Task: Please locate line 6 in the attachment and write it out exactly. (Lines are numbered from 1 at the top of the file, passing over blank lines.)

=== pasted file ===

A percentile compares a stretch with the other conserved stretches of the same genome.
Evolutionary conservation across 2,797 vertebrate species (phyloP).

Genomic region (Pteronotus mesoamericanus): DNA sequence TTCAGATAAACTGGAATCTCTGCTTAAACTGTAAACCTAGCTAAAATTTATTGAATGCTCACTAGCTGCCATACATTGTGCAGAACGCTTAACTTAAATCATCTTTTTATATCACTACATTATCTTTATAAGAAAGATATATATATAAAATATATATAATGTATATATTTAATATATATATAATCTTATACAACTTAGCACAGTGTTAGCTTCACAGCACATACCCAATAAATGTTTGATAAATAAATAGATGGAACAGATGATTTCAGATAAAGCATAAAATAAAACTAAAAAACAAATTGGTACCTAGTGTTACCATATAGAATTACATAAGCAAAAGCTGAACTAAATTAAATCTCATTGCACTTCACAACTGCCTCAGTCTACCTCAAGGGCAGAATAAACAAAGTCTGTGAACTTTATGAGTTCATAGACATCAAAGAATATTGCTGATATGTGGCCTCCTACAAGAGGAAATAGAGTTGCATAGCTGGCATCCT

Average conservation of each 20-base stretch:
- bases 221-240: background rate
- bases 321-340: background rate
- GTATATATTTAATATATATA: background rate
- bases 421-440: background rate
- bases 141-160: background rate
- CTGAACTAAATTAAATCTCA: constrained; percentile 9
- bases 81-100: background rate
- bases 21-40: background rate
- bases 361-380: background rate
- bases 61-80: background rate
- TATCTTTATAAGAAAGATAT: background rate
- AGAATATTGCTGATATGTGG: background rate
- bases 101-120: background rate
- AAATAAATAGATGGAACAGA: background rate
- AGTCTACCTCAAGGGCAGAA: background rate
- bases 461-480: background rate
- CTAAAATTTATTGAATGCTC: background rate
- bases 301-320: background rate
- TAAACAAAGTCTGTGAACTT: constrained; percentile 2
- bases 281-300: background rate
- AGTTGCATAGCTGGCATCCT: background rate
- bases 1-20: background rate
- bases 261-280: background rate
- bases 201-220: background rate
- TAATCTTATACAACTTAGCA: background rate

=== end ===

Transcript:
- bases 321-340: background rate